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9 October 2013updated 27 Sep 2015 5:32am

Ski lifts, cognac and human rights in North Korea

Does North Korea's anger at Switzerland's refusal to supply ski lifts for the country's first luxury ski resort suggest that stricter sanctions could work?

By Sophie McBain

North Korea is due to open the country’s first luxury ski resort this Thursday. The Masik Pass will cater to an estimated 5,500 skiers in the country, or 0.2 per cent of the population, the Associated Press reported. Masik Pass has however come up against one big problem: no one wants to sell them ski lifts. The Swiss recently pulled out of a $7.7m deal, citing sanctions on the import of luxury goods to North Korea, and French and German manufacturers have also said no. North Korea’s state-run media has called the Swiss decision a “serious human rights abuse”.

To put this into perspective, hundreds of thousands of men, women and children in North Korea are imprisoned in forced labour camps, where as well as carrying out backbreaking work, they are starved, denied medical care, and face constant beatings, and even executions, by camp staff. Around 10 per cent of the population suffers from malnourishment, and the average worker earns around $4 a day. Citizens are not allowed to leave the country, and anyone who questions the status quo risks detention without trial, torture and even public execution.

The United Nations sanctions on luxury products were intended to put pressure on North Korea’s regime in response to its nuclear weapons tests. While North Korea’s leadership is unlikely to worry too much about the effect of crippled economic growth on its populace (as long as they are starved into submission, rather fired up for revolt), it was hoped a ban on luxury products will focus the minds of the North Korea’s cognac-swilling elite – North Korea’s late dictator (and the father of its current leader) Kim Jong-Il reportedly spent $720,000 a year on Hennessy cognac.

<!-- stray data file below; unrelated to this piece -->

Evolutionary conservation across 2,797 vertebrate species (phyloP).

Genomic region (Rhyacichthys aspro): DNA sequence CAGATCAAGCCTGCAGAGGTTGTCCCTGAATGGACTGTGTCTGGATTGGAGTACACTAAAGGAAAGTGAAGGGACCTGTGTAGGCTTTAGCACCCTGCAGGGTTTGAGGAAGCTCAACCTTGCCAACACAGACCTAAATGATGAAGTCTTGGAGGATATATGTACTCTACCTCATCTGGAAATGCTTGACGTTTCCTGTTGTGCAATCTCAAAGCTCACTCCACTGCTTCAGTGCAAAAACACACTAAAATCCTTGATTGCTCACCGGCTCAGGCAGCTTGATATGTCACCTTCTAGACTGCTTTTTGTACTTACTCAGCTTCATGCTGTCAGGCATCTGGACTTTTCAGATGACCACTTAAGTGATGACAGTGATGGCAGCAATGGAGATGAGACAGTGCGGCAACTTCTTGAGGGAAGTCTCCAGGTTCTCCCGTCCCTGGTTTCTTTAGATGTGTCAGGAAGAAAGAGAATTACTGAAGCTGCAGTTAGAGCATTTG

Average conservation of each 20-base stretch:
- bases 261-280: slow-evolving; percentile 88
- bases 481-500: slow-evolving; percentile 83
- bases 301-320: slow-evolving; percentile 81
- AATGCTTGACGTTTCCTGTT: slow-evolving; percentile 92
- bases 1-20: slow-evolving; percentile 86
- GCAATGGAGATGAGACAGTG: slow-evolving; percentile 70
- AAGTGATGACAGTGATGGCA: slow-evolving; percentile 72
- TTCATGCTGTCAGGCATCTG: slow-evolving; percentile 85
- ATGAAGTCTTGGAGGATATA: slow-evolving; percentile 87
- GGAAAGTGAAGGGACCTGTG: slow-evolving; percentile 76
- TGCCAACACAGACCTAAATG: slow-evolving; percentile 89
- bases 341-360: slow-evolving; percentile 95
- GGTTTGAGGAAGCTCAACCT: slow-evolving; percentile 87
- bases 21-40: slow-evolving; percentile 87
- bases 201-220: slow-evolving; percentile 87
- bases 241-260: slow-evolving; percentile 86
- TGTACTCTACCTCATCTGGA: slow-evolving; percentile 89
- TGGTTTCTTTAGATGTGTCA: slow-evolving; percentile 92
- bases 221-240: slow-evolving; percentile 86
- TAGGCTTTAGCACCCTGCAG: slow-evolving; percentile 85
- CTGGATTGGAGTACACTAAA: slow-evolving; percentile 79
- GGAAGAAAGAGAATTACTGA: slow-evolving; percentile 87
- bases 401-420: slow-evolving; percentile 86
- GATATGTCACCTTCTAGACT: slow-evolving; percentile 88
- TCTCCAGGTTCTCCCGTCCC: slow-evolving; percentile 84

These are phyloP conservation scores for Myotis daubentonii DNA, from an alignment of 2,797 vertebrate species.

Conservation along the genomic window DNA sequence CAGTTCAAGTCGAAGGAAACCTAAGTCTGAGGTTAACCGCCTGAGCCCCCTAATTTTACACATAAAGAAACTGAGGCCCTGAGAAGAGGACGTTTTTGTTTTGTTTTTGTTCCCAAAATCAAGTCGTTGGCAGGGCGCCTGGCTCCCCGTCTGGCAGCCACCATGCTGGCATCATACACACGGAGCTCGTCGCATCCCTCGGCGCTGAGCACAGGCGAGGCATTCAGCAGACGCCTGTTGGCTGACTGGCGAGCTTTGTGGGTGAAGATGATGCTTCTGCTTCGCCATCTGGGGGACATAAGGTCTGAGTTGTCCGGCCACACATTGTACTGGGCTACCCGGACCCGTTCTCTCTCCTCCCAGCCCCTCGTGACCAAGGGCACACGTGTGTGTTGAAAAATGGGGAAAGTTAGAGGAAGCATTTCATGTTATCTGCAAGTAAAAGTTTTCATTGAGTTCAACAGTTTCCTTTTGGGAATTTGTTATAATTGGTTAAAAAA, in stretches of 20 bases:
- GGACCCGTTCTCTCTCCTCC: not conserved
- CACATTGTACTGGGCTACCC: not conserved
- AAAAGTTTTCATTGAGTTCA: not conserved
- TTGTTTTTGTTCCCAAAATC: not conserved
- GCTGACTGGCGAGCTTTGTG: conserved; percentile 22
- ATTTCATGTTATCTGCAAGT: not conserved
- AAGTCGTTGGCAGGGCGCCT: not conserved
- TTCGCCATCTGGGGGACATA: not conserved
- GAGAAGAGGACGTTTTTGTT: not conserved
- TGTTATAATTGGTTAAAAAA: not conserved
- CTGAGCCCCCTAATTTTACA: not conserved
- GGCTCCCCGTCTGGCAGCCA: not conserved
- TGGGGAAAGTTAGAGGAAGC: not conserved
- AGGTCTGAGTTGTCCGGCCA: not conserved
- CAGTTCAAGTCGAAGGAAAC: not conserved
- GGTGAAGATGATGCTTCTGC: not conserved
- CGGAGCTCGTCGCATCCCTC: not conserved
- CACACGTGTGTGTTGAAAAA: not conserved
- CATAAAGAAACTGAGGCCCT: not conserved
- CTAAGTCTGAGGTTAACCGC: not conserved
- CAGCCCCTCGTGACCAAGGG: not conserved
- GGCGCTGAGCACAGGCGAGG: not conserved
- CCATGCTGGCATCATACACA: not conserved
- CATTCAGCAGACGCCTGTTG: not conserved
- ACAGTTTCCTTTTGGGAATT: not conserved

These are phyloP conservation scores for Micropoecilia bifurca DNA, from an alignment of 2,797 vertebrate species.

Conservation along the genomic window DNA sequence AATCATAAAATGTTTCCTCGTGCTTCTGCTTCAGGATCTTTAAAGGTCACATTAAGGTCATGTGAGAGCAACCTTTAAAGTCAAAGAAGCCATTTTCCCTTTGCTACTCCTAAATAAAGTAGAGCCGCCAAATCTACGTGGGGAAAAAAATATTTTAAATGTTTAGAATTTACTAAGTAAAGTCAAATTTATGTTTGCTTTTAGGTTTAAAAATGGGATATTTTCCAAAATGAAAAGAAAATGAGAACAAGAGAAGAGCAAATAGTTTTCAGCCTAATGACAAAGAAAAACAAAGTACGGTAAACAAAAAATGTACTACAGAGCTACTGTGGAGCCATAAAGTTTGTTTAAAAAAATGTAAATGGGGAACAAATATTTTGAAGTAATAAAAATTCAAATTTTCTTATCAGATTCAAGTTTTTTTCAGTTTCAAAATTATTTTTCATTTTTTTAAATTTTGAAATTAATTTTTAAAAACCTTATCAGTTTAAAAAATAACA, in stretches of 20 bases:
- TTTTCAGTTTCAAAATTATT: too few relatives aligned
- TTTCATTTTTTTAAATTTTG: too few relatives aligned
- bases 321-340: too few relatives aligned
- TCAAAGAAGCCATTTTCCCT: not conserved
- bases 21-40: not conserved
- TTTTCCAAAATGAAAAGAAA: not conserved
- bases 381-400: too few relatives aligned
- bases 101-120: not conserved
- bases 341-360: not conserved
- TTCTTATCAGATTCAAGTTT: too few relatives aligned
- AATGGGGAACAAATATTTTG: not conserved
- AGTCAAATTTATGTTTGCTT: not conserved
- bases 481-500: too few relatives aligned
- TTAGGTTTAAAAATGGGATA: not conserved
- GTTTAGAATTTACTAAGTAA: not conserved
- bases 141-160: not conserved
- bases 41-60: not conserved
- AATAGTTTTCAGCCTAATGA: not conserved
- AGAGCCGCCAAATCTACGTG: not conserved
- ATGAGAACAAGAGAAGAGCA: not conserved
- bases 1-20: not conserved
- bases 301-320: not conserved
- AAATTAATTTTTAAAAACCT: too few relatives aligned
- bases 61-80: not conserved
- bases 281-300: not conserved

Unfortunately, no one can agree on what counts as a ‘luxury’ item, and China in particular, while agreeing to sanctions in principle, tends to apply a far narrower definition than most. North Korea doesn’t publish data on its imports, but UN data from 2010 details exports including 50,000 bottles of wine, 3,559 sets of videogames from China, 3,191 cars (including one from Germany costing almost $60,000) and 839 bottles of spirits worth an average of $159 each.

This Radio Free Asia article describes department stores in North Korea’s capital Pyongyang selling Chanel perfume, designer clothing and Rolex watches to the country’s elite, and senior North Korean officials visiting China have no problem stocking up on luxuries to take home.

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The big fuss that the North Korean regime is kicking up over ski lifts suggests that Switzerland’s decision to respect sanctions has hurt and riled the country’s leadership. In Iran we may be starting to see sanctions having an impact, and similarly tighter sanctions on North Korea may well be the best, if not the only way, to force North Korea’s leadership to start serious negotiations about its nuclear weapons programmes, and hopefully (but perhaps less realistically) be pressured into domestic reform. Ski lifts are not a human right, but perhaps together with cognac, videogames and luxury cars, they can be a tool for promoting them.